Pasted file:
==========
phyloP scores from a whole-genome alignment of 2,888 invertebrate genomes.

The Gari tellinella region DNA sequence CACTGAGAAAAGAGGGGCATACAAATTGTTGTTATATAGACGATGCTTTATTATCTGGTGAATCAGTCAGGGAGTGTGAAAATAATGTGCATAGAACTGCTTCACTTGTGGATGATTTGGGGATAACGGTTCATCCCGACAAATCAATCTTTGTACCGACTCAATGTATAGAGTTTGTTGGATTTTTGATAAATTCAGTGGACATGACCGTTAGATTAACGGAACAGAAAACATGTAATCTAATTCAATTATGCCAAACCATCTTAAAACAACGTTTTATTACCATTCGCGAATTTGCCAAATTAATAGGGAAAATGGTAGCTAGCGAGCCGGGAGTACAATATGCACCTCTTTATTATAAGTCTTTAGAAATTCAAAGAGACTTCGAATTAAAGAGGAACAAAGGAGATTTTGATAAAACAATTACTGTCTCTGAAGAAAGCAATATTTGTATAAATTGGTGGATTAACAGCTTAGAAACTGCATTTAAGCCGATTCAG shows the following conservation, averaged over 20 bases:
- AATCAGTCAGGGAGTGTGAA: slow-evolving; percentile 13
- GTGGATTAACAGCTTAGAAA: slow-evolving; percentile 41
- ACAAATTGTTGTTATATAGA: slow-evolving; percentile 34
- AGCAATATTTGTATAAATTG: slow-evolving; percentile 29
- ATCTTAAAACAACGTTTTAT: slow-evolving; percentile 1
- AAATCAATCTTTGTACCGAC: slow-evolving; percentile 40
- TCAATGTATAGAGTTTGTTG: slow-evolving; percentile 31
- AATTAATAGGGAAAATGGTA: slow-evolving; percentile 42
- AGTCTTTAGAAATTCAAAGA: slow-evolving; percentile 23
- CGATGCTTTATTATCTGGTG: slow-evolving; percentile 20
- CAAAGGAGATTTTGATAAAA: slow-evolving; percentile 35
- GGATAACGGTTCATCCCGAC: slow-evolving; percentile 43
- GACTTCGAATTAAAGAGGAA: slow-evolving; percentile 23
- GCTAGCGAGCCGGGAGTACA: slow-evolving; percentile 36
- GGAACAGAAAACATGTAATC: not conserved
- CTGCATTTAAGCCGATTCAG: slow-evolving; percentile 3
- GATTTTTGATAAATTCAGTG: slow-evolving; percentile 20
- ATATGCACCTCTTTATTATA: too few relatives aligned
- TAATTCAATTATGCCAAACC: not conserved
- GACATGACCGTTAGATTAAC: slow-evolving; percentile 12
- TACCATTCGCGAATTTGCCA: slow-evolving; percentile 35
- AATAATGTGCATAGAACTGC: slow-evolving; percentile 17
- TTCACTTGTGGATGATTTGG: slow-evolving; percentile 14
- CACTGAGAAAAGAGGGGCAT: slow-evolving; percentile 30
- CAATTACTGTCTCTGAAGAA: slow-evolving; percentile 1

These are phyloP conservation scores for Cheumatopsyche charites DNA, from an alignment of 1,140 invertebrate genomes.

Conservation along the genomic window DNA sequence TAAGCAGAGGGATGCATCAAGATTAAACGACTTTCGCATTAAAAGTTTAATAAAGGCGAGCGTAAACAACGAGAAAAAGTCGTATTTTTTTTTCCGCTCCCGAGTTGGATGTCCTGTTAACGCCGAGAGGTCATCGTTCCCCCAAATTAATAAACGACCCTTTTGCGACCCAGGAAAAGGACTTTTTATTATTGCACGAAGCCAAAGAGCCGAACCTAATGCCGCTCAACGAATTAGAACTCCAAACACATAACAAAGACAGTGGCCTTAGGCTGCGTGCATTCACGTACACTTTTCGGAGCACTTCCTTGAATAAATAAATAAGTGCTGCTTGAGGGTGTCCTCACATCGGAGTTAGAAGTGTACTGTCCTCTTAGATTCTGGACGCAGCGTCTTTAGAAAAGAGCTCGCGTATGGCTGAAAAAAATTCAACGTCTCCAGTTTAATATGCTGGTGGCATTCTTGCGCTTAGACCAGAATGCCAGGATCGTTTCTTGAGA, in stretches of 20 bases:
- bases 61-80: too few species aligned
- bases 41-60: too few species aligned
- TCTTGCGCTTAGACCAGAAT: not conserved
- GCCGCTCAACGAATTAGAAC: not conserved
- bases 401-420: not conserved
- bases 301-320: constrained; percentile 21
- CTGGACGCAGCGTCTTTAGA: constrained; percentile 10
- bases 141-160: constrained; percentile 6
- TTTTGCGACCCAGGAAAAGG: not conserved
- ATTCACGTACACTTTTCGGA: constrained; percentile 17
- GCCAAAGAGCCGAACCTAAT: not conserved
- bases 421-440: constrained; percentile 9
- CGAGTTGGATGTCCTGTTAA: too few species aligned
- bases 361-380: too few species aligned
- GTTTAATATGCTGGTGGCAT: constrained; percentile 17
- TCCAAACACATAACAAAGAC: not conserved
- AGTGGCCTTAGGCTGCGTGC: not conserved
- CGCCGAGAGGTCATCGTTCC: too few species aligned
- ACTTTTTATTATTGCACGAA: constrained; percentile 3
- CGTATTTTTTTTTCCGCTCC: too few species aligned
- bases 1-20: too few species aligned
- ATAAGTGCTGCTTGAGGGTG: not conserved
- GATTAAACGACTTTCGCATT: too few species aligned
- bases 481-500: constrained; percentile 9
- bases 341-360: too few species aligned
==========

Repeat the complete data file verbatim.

phyloP scores from a whole-genome alignment of 2,888 invertebrate genomes.

The Gari tellinella region DNA sequence CACTGAGAAAAGAGGGGCATACAAATTGTTGTTATATAGACGATGCTTTATTATCTGGTGAATCAGTCAGGGAGTGTGAAAATAATGTGCATAGAACTGCTTCACTTGTGGATGATTTGGGGATAACGGTTCATCCCGACAAATCAATCTTTGTACCGACTCAATGTATAGAGTTTGTTGGATTTTTGATAAATTCAGTGGACATGACCGTTAGATTAACGGAACAGAAAACATGTAATCTAATTCAATTATGCCAAACCATCTTAAAACAACGTTTTATTACCATTCGCGAATTTGCCAAATTAATAGGGAAAATGGTAGCTAGCGAGCCGGGAGTACAATATGCACCTCTTTATTATAAGTCTTTAGAAATTCAAAGAGACTTCGAATTAAAGAGGAACAAAGGAGATTTTGATAAAACAATTACTGTCTCTGAAGAAAGCAATATTTGTATAAATTGGTGGATTAACAGCTTAGAAACTGCATTTAAGCCGATTCAG shows the following conservation, averaged over 20 bases:
- AATCAGTCAGGGAGTGTGAA: slow-evolving; percentile 13
- GTGGATTAACAGCTTAGAAA: slow-evolving; percentile 41
- ACAAATTGTTGTTATATAGA: slow-evolving; percentile 34
- AGCAATATTTGTATAAATTG: slow-evolving; percentile 29
- ATCTTAAAACAACGTTTTAT: slow-evolving; percentile 1
- AAATCAATCTTTGTACCGAC: slow-evolving; percentile 40
- TCAATGTATAGAGTTTGTTG: slow-evolving; percentile 31
- AATTAATAGGGAAAATGGTA: slow-evolving; percentile 42
- AGTCTTTAGAAATTCAAAGA: slow-evolving; percentile 23
- CGATGCTTTATTATCTGGTG: slow-evolving; percentile 20
- CAAAGGAGATTTTGATAAAA: slow-evolving; percentile 35
- GGATAACGGTTCATCCCGAC: slow-evolving; percentile 43
- GACTTCGAATTAAAGAGGAA: slow-evolving; percentile 23
- GCTAGCGAGCCGGGAGTACA: slow-evolving; percentile 36
- GGAACAGAAAACATGTAATC: not conserved
- CTGCATTTAAGCCGATTCAG: slow-evolving; percentile 3
- GATTTTTGATAAATTCAGTG: slow-evolving; percentile 20
- ATATGCACCTCTTTATTATA: too few relatives aligned
- TAATTCAATTATGCCAAACC: not conserved
- GACATGACCGTTAGATTAAC: slow-evolving; percentile 12
- TACCATTCGCGAATTTGCCA: slow-evolving; percentile 35
- AATAATGTGCATAGAACTGC: slow-evolving; percentile 17
- TTCACTTGTGGATGATTTGG: slow-evolving; percentile 14
- CACTGAGAAAAGAGGGGCAT: slow-evolving; percentile 30
- CAATTACTGTCTCTGAAGAA: slow-evolving; percentile 1

These are phyloP conservation scores for Cheumatopsyche charites DNA, from an alignment of 1,140 invertebrate genomes.

Conservation along the genomic window DNA sequence TAAGCAGAGGGATGCATCAAGATTAAACGACTTTCGCATTAAAAGTTTAATAAAGGCGAGCGTAAACAACGAGAAAAAGTCGTATTTTTTTTTCCGCTCCCGAGTTGGATGTCCTGTTAACGCCGAGAGGTCATCGTTCCCCCAAATTAATAAACGACCCTTTTGCGACCCAGGAAAAGGACTTTTTATTATTGCACGAAGCCAAAGAGCCGAACCTAATGCCGCTCAACGAATTAGAACTCCAAACACATAACAAAGACAGTGGCCTTAGGCTGCGTGCATTCACGTACACTTTTCGGAGCACTTCCTTGAATAAATAAATAAGTGCTGCTTGAGGGTGTCCTCACATCGGAGTTAGAAGTGTACTGTCCTCTTAGATTCTGGACGCAGCGTCTTTAGAAAAGAGCTCGCGTATGGCTGAAAAAAATTCAACGTCTCCAGTTTAATATGCTGGTGGCATTCTTGCGCTTAGACCAGAATGCCAGGATCGTTTCTTGAGA, in stretches of 20 bases:
- bases 61-80: too few species aligned
- bases 41-60: too few species aligned
- TCTTGCGCTTAGACCAGAAT: not conserved
- GCCGCTCAACGAATTAGAAC: not conserved
- bases 401-420: not conserved
- bases 301-320: constrained; percentile 21
- CTGGACGCAGCGTCTTTAGA: constrained; percentile 10
- bases 141-160: constrained; percentile 6
- TTTTGCGACCCAGGAAAAGG: not conserved
- ATTCACGTACACTTTTCGGA: constrained; percentile 17
- GCCAAAGAGCCGAACCTAAT: not conserved
- bases 421-440: constrained; percentile 9
- CGAGTTGGATGTCCTGTTAA: too few species aligned
- bases 361-380: too few species aligned
- GTTTAATATGCTGGTGGCAT: constrained; percentile 17
- TCCAAACACATAACAAAGAC: not conserved
- AGTGGCCTTAGGCTGCGTGC: not conserved
- CGCCGAGAGGTCATCGTTCC: too few species aligned
- ACTTTTTATTATTGCACGAA: constrained; percentile 3
- CGTATTTTTTTTTCCGCTCC: too few species aligned
- bases 1-20: too few species aligned
- ATAAGTGCTGCTTGAGGGTG: not conserved
- GATTAAACGACTTTCGCATT: too few species aligned
- bases 481-500: constrained; percentile 9
- bases 341-360: too few species aligned